• FIG. 4 is an illustration of a detailed exemplary of managed wrapper of Tuxedo functions for .NET applications in accordance with one embodiment of the present invention.
  • FIG. 5 is an exemplary illustration of the typed buffer class hierarchy supported by the managed wrapper in accordance with one embodiment of the invention.
  • FIG. 6A is an exemplary C# Code for connecting to a Single Context Client in accordance with one embodiment of the present invention.
  • FIG. 6B is an exemplary C# Code for connecting to a Multi-Context Client in accordance with one embodiment of the present invention.
  • DETAILED DESCRIPTION
  • The invention is illustrated by way of example and not by way of limitation in the figures of the accompanying drawings in which like references indicate similar elements. It should be noted that references to “an” or “one” or “some” embodiment(s) in this disclosure are not necessarily to the same embodiment, and such references mean at least one.
  • The description of the invention as following uses the .NET environment as an example for a managed code environment and Tuxedo functions or libraries as an example for unmanaged distributed transaction functions or libraries. It will be apparent to those skilled in the art that other types of managed code environment and unmanaged distributed transaction functions or libraries can be used without limitation.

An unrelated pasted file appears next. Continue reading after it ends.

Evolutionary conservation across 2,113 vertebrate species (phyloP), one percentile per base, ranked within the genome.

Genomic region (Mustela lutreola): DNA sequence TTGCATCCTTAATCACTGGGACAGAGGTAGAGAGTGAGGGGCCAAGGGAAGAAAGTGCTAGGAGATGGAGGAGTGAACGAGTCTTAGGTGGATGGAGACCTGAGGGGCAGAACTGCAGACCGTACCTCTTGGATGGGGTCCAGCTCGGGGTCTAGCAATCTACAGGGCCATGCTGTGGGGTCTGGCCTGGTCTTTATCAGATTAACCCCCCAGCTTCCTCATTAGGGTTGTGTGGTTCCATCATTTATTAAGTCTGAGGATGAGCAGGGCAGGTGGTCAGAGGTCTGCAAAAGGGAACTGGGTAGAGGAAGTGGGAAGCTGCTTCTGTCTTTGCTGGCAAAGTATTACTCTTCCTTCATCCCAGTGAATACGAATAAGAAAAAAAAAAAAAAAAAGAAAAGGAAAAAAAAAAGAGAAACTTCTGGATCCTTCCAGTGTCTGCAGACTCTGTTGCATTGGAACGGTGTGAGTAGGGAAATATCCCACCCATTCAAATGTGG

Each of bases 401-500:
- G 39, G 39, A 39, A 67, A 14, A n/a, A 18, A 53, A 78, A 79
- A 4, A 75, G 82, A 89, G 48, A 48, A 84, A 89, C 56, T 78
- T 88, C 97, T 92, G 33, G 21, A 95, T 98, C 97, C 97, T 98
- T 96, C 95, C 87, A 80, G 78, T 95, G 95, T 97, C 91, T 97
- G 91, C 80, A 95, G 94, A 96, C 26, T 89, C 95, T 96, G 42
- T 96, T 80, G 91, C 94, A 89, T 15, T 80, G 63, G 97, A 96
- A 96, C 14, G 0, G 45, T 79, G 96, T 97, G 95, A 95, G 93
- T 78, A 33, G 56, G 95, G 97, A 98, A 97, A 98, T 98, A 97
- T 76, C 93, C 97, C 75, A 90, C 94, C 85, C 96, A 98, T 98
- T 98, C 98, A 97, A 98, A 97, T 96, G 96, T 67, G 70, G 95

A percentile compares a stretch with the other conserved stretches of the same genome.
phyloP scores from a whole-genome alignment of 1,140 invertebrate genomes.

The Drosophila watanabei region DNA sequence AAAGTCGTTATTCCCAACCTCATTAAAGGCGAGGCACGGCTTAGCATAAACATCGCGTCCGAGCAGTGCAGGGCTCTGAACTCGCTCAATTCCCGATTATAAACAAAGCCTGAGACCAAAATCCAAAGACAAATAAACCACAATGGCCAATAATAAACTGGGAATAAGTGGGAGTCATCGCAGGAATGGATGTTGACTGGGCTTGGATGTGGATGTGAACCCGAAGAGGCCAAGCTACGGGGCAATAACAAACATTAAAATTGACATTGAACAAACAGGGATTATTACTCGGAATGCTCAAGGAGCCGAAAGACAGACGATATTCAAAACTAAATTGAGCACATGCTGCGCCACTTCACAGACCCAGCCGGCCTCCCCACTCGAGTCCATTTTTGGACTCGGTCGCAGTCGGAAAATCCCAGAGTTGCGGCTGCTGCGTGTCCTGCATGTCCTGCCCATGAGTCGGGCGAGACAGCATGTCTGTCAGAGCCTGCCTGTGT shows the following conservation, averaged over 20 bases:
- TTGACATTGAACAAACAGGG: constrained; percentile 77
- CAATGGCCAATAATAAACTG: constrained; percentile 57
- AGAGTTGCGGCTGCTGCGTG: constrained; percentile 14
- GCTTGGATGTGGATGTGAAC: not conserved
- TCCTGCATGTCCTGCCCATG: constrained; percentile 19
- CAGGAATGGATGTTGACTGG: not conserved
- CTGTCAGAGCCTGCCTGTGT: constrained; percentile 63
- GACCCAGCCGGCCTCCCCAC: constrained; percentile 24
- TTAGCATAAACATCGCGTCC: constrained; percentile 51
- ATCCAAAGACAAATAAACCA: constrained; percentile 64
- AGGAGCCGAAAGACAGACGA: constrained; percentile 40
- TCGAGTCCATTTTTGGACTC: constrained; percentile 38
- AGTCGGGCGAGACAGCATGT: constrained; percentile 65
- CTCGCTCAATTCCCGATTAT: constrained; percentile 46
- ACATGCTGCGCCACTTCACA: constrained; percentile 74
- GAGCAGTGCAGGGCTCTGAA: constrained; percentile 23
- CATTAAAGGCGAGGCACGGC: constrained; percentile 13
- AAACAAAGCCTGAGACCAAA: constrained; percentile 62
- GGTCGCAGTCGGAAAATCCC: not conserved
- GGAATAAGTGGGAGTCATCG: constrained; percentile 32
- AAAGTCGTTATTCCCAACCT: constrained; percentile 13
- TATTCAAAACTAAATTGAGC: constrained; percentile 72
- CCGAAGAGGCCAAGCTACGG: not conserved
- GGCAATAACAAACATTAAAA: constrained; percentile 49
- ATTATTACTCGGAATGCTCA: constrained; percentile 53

• Various embodiments of the present invention can enable a managed code environment such as CLR of .NET to call unmanaged code, such as a function of Tuxedo by wrapping the unmanaged functions (classes) with a managed wrapper, which encapsulates the unmanaged function of Tuxedo. The managed wrapper can enable writing .NET applications using .NET programming languages to access Tuxedo services by informing CLR of the name of the function to be called, the name of the Dynamically Linked Library (DLL) that contains the function (libws.dll) and how to marshal the function's parameters (which can be input, output and input/output parameters). The managed wrapper class can be coded with proxy methods (wrapper interfaces) that mirror the underlying Tuxedo functions and convert between the managed and unmanaged data types. It also provides connectivity between .NET applications and Tuxedo services.